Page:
From selling her shirts door-to-door to her own shop on the exclusive Jermyn Street, Emma Willis recounts her success to Richard Hopton. Apparently, it’s the exclusive cotton she uses that has international royals coming back for more…
Emma Willis: A Household Name
Emma Willis is shirtmaker to the great and the good. She numbers princes, dukes, titans of Hollywood and masters of the universe among her clients. The shirts are sold in her shop on Jermyn Street but are made in a stately Georgian house in Gloucester. Emma is proud of the ‘Made in England’ label, which is given added authenticity by the refined circumstances in which the shirts are produced and sold.
Emma started her business in the late 1980s. Having attended the Slade, she sold shirts door-to-door to earn her keep while she established herself as a portrait painter and singer-songwriter. She then set up her own company and started selling her bespoke shirts in City offices. It proved to be a winning formula. In one morning visit to stockbroker Kitcat & Aitken, Emma sold more than a hundred shirts before the market opened.
In 1999 Emma decided that ‘she and the business needed to put some roots down’ but finding her shop ‘was like fate’. The premises on Jermyn Street were the perfect location, a stone’s throw from the clubs and hotels of St James’s, and Emma designed it as a ‘relaxed English drawing room’, with an oak staircase, stone floors and an eye-catching chandelier.
Eleven years later, Emma moved the factory to Bearland House in the centre of Gloucester, and now all Emma’s shirts are designed, cut, stitched and finished there.
Emma has branched out to make other garments: pyjamas, dressing gowns, socks, ties, and boxer shorts but shirts remain the core business, constituting 90 per cent of turnover. The key to the quality of Emma’s shirts is the Swiss cotton she uses. The suppliers have, says Emma, ‘really helped me and are a fundamental part of the business’. For her clients, the quality of the cotton is as important as the cut of the shirt and the high standard of the finish, she says.
Style for Soldiers
Emma is also well known for Style for Soldiers, the charity she established in 2008, to provide shirts for badly wounded servicemen. Shocked by a Radio 4 report on Headley Court, the Army’s rehabilitation centre in Surrey, she wanted to help. She has visited the centre every two months since then, measuring, making and giving away around 1,500 shirts to wounded soldiers. ‘I am dedicated to it for the rest of my life,’ she says.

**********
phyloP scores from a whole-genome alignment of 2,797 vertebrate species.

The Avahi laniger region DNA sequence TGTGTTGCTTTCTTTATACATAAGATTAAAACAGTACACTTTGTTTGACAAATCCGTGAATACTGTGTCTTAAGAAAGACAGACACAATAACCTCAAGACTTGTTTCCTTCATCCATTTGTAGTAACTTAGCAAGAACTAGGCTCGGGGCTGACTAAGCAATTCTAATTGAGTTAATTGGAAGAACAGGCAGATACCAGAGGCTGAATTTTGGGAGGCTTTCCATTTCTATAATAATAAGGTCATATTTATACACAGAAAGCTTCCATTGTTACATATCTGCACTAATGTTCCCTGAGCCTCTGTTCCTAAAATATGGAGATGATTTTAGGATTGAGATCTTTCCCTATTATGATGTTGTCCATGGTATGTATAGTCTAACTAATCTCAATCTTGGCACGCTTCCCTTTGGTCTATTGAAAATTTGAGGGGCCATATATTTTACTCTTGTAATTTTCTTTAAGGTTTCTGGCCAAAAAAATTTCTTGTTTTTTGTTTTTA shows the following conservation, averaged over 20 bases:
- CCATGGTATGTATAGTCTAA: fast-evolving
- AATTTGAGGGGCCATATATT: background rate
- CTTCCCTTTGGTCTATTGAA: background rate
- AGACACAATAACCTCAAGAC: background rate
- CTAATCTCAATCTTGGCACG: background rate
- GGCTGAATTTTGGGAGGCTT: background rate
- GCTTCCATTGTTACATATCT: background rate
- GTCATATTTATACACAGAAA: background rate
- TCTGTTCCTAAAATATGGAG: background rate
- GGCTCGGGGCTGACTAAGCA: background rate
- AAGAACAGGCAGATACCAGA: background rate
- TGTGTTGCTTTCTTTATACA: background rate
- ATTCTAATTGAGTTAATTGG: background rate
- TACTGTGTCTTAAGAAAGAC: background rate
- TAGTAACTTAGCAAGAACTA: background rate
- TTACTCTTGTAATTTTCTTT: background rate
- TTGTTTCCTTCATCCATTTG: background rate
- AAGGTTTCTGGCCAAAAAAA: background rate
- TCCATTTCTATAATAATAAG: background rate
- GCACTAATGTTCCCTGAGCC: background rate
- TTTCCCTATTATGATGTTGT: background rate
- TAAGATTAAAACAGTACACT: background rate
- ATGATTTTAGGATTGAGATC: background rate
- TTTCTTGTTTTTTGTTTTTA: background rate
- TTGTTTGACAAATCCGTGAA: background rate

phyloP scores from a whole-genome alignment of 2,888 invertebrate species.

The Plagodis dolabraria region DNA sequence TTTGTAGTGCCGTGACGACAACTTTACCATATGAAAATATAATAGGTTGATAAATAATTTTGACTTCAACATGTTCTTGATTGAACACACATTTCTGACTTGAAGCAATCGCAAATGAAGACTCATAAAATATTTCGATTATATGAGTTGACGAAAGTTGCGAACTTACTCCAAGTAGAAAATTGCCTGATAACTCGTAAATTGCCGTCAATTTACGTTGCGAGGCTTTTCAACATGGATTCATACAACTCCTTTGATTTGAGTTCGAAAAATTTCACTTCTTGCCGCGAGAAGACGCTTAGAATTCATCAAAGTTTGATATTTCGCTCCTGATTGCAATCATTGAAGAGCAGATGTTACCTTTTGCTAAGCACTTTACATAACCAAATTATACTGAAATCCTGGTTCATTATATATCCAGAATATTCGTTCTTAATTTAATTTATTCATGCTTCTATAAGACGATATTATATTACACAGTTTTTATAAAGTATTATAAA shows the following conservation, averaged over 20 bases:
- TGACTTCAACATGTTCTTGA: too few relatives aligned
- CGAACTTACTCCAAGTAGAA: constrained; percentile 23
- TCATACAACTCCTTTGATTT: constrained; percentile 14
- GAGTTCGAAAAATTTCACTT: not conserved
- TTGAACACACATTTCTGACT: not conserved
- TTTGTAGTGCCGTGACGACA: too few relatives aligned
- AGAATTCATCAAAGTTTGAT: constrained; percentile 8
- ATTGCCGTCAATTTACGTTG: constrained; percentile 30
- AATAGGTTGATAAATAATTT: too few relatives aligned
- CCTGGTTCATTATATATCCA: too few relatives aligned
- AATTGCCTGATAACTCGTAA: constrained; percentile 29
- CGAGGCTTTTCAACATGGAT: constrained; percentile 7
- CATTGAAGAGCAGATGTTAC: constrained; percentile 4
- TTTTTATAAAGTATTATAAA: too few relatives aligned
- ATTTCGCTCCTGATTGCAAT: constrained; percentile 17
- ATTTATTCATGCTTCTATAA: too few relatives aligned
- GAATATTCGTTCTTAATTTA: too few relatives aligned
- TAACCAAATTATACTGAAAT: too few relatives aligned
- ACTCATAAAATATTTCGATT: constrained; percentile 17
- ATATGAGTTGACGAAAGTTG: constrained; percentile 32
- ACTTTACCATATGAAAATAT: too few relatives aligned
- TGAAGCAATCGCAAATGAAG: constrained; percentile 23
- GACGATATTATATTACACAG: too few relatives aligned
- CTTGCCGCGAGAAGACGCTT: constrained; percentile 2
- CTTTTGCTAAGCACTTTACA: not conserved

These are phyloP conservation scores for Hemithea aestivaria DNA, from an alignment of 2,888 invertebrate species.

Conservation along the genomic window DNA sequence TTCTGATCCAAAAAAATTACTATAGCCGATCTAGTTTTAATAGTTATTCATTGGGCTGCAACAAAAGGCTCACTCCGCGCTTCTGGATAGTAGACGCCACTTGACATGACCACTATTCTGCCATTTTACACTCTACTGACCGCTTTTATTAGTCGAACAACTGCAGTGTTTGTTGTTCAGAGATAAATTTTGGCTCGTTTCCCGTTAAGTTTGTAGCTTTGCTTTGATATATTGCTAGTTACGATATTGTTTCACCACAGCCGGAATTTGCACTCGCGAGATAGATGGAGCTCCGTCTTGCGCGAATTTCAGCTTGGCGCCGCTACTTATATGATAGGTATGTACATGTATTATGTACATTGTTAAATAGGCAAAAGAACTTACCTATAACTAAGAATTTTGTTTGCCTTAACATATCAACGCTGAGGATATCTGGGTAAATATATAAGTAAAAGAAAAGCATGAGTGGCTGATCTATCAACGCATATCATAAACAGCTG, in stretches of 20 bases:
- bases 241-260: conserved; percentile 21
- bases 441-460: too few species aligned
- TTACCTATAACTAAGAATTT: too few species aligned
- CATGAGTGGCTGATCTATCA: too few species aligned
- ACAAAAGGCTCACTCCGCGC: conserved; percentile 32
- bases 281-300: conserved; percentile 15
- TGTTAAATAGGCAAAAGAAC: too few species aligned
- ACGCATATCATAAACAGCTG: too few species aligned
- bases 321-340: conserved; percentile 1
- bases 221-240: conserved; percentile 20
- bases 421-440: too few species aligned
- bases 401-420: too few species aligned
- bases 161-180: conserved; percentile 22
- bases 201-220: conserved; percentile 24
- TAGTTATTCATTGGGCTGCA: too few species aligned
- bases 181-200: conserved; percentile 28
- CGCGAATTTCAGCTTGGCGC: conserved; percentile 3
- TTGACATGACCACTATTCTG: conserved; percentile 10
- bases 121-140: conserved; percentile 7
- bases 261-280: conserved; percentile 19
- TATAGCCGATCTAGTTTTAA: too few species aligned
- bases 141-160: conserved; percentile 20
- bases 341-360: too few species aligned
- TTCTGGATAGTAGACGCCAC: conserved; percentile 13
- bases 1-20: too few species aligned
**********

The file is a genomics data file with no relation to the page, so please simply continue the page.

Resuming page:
Her charity and her business have a symbiotic relationship. The charity has, Emma admits, raised the profile of the business and encourages people to buy her shirts but, likewise, the charity might never have got off the ground had it not been for the financial backing and contacts acquired through the business.
Emma’s shirts may be worn by the Prince of Wales and coveted by the likes of Colin Firth, Benedict Cumberbatch and Daniel Craig, but her feet are firmly on the ground and her business remains a family affair.
Unbuttoning the answers
Who has influenced you most professionally?
My financial backer Bill Tyne and husband Richard have had the most influence on me professionally, Bill supporting me with patient, kind, unquestioning trust and Richard advising me 24/7!
If you were not running your business what would you be doing?
Running my charity.
Double cuff or single cuff?
What is the most enjoyable book you’ve read recently?
Little Angels by Phra Peter Pannapadipo.
Where do you most like going on holiday?
France, Italy and the Far East.
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